This period, bewildered by growing wealth and power at the beginning of the century because of the pace of in dustrial and social change as well as scientific discovery, saw a growth in literature, especially in fiction. Yet, after the middle of the reign, confidence began to fade because of a series of conflicts, wars and colonial problems, and in the last two decades a different atmosphere was created. As a result, literature developed various specia list forms, such as aestheticism, professional entertainment, historical novel, and a disenchanted social concern, which gave way to the revival of drama.
Hence we shall examine the development of three main events that had important consequences on the Victorian literary productions under concern, thus the Industrial Revolution and the period of imperial expansion as the main late-nineteenth-century events, and the Irish question during the early twentieth century which So, we shall examine the main events (1) up to the late nineteenth century in Great Britain, such as (a) the Industrial Revolution as a a model of historical transformation in general terms, and (b) the development of the British Empire, already in the second phase of imperial expansion. Then, we shall examine (2) the early twentieth century and its relationship with the Irish question so as to better understand our two main authors’ background.
2.1. Up to the late nineteenth century.
2.1.1. The Industrial Revolution.
The Industrial Revolutio n is often located in the period between 1750 and 1850, which coincides to a great extent with the Augustean Age (1714-1790); with the Georgian Age or the age of the Romantics (1790-1837), and reaching the end of the century (1901) with the Victorian Age (1837-1900). The emergence of the Industrial revolution, and therefore, its
consequences on society, brought about important economic, social, technological and cultural changes which framed the two phases of development of the British imperial expansion, though, for our purposes, we shall namely concentrate on the second one.
Generally speaking, the industrial revolution is said to have been the trigger for the imperial expansion since the new industrial economy in its earliest stages was acquired to serve a mercantile system. For a long time, the colonial market was small and unimportant, but soon, the British government desired to take the American continent and islands as a whole to serve as a market for their manufacturers and a source for products whic h could not be found at home. So, the effects of the industrial revolution in the nineteenth century were felt in political, social, economic and technological terms.
These economic changes brought about important consequences at all levels since they resulted in a wider distribution of wealth. Therefore, the effect of the industrial revolution was felt on both social and political conditions in various regions, namely in connections between industrialization, labor unions, and movements for political and social reform in England, Western Europe, and the United States. The political background is namely represented by the accession of Queen Victoria to the throne who would reign from 1837 to 1901 and would be the longest reigning British monarch.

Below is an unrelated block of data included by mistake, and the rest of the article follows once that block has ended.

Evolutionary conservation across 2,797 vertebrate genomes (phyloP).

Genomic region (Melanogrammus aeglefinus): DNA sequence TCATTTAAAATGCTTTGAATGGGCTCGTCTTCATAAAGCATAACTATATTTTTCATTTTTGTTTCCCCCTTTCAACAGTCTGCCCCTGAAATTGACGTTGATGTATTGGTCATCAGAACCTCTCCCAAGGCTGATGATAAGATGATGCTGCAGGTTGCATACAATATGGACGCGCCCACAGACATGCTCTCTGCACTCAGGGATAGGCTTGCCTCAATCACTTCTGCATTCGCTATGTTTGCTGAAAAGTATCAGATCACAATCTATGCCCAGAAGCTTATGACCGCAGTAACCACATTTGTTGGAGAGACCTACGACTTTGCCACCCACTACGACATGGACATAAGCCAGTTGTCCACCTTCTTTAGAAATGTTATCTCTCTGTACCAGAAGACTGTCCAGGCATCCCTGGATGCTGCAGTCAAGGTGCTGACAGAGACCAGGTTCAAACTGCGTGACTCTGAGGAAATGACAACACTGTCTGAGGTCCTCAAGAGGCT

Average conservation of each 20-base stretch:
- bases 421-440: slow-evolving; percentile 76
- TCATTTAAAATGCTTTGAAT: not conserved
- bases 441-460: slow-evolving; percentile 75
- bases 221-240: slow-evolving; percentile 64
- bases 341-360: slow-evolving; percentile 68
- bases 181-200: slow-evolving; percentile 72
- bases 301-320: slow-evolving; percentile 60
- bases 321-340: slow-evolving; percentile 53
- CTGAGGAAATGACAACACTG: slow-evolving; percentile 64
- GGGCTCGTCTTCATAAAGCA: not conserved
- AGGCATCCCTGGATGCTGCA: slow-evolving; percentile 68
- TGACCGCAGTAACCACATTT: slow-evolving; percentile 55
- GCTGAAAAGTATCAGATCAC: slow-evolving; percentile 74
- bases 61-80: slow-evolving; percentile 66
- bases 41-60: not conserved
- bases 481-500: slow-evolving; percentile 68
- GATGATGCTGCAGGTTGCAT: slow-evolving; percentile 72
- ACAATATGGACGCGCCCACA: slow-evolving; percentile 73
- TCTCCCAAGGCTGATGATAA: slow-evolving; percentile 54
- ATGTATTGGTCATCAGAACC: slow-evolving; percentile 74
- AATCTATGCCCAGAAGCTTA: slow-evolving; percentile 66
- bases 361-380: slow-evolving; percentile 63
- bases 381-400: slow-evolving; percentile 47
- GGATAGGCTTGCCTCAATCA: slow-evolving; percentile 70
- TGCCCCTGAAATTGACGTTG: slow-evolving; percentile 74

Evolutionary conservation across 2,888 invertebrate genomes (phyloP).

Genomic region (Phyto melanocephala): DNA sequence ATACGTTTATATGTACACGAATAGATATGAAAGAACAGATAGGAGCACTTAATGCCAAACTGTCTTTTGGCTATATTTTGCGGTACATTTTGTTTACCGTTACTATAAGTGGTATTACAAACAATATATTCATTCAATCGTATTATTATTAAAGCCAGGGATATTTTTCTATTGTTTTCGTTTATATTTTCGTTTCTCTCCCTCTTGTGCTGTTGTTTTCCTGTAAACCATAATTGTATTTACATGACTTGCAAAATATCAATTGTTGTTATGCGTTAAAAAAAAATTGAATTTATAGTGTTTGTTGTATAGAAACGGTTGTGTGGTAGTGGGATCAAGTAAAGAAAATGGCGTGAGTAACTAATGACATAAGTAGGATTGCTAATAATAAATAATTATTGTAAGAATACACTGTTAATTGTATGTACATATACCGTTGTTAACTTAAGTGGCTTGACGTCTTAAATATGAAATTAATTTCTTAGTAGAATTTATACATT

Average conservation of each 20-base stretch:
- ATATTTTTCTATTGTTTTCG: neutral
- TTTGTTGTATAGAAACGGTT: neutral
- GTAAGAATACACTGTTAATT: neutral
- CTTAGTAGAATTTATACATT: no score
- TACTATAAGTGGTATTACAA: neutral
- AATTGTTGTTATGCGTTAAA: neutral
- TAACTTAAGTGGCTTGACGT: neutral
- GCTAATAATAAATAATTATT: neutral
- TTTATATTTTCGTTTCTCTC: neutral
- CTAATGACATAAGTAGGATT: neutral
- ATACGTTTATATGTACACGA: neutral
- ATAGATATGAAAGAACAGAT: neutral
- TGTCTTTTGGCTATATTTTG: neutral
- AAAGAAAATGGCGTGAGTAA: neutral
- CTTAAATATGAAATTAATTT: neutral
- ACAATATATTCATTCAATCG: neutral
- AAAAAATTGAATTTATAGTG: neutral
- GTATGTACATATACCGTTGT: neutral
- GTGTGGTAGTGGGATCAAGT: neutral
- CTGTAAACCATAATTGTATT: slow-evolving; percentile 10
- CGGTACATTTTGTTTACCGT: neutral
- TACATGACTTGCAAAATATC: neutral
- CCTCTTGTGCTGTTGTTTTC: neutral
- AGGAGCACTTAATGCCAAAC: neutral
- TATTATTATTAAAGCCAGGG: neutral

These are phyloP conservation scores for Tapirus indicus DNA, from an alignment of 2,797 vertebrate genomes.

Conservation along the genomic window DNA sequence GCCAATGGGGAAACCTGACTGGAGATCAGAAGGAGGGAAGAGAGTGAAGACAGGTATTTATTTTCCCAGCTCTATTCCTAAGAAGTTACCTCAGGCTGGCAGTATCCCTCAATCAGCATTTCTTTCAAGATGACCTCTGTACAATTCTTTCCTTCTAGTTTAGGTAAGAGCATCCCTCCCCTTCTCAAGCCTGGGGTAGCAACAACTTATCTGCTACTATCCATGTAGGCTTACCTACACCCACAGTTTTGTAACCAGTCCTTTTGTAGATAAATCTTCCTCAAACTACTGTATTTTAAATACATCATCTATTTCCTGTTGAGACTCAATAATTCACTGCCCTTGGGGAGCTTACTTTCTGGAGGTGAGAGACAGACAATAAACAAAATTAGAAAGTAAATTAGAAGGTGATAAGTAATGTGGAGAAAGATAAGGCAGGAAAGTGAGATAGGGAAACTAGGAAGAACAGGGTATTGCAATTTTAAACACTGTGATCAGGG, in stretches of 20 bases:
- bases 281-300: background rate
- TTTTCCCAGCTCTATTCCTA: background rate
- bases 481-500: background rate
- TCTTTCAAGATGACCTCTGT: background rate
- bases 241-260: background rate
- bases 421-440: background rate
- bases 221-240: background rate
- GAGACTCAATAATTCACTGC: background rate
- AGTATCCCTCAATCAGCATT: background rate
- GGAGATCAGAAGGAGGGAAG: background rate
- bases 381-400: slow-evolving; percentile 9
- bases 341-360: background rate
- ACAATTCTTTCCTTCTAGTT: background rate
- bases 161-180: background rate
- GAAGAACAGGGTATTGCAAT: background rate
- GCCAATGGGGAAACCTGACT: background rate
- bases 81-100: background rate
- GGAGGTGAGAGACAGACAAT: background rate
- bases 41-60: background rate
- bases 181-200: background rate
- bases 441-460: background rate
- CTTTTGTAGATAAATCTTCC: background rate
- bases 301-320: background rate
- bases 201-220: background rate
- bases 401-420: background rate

In polit ical terms, during Victoria’s reign, the revolution in industrial practices continued to change British life, bringing about urbanisation, a good communications network and wealth. In addition, Britain became a champion of Free Trade across her massive Empire, and industrialisation and trade were glorified in the Great Exhibitions. Yet, by the turn of the century, Britain’s industrial advantage was being challenged successfully by other nations such as the USA across the ocean and Germany on the continent.
The effects of the industrial revolution were also felt in the nineteenth-century Great Britain at social level. Actually, up to 1837 the main political consequences on social events are closely connected to this move from the country to the towns and the division of labour in the industry market. We can talk about a demographic revolution in this period since the growth of population was due to the improvement of food supplies, better hygiene conditions and a reduction in the mortality rate of epidemics. Population grew very quickly due to a decreased death rate and increased fertility.
In economic terms, towns with rural industry grew and provided much work. World trade and politics became more influential in the every-day life of the villagers, and as a result, the group
of proletarians grew quickly due to downwards social mobility and the fact that proletarians had more children than farmers. By 1850, the countryside had become very overcrowded, partially because of the rural industry that was located there. Hence Malthus developed a theory on the population growth: too much population growth would lead to disaster and misery.
On the other hand, industrialization shaped social class and labor organizations in terms of connections between industrialization and the rise of new types of labor organizations and mobilization. In fact, the nineteenth-literature reveals to a high extent the emergence and conditions of new social classes during the industrial period through relevant literary figures, such as Charles’ Dickens and his works. In particular, specific conditions for children employed by 19th-century England before and after major legislation passed in 1833, 1842, and 1847; the wide variety of organizations created by working-class peoples in England, Western Europe, and the United States in response to the conditions.